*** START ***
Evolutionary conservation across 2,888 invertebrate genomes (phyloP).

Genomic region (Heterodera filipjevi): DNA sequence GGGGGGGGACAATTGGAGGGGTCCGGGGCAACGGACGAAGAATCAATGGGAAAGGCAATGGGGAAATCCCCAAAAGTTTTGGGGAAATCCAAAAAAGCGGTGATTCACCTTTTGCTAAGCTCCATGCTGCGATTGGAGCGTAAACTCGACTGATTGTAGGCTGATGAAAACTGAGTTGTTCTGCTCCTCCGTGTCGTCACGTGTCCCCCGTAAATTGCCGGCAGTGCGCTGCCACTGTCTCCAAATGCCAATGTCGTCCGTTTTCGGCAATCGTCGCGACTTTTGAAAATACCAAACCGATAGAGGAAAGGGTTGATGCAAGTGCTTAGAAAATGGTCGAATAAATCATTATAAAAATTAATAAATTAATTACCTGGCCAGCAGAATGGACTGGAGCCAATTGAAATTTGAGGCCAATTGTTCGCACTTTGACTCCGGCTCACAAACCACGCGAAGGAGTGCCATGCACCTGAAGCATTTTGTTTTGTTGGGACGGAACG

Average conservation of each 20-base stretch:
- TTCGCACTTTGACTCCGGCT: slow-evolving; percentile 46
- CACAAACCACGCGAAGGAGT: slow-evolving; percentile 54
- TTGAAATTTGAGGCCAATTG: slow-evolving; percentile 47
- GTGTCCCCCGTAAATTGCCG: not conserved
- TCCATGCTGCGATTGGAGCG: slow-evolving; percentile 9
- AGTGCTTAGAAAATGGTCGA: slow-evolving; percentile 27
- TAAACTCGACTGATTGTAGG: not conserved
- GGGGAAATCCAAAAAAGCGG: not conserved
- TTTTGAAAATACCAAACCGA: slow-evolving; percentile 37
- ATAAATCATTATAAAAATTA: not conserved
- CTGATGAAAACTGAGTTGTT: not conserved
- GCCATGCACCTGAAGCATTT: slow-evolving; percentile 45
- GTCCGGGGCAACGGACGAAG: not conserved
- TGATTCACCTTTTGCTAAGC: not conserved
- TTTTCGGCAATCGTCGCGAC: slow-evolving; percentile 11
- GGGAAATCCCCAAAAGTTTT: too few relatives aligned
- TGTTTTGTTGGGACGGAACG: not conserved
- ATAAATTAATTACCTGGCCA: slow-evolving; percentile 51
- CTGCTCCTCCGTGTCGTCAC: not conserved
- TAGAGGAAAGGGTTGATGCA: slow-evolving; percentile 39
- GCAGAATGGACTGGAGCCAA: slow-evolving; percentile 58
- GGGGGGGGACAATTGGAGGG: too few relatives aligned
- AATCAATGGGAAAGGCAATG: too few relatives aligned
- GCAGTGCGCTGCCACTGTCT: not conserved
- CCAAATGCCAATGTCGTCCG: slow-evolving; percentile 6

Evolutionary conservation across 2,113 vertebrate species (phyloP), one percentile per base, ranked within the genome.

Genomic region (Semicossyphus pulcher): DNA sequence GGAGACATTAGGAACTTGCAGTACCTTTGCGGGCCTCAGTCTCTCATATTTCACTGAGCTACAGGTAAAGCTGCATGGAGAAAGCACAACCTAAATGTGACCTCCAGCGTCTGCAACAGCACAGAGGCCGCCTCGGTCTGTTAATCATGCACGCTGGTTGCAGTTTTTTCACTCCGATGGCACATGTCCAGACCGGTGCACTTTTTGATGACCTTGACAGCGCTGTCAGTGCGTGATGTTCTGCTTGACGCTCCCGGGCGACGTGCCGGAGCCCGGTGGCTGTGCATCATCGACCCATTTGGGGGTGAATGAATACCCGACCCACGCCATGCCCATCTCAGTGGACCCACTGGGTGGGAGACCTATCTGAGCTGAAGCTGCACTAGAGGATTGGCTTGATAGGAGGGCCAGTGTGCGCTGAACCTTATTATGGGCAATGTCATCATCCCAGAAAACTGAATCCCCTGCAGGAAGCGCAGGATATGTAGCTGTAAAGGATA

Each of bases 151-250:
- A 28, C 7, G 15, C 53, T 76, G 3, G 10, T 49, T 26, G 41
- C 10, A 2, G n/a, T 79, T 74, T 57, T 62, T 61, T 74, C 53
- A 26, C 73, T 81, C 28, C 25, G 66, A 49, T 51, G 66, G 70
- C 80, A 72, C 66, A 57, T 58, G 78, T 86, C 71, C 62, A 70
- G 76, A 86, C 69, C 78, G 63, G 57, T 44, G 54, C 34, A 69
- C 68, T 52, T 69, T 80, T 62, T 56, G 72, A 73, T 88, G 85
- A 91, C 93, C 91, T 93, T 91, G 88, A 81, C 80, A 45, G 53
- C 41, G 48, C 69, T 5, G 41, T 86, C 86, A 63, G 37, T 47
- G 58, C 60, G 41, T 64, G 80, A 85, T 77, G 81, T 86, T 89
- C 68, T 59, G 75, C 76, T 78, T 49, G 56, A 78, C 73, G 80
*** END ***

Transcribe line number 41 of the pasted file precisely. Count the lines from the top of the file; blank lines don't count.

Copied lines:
- C 68, T 59, G 75, C 76, T 78, T 49, G 56, A 78, C 73, G 80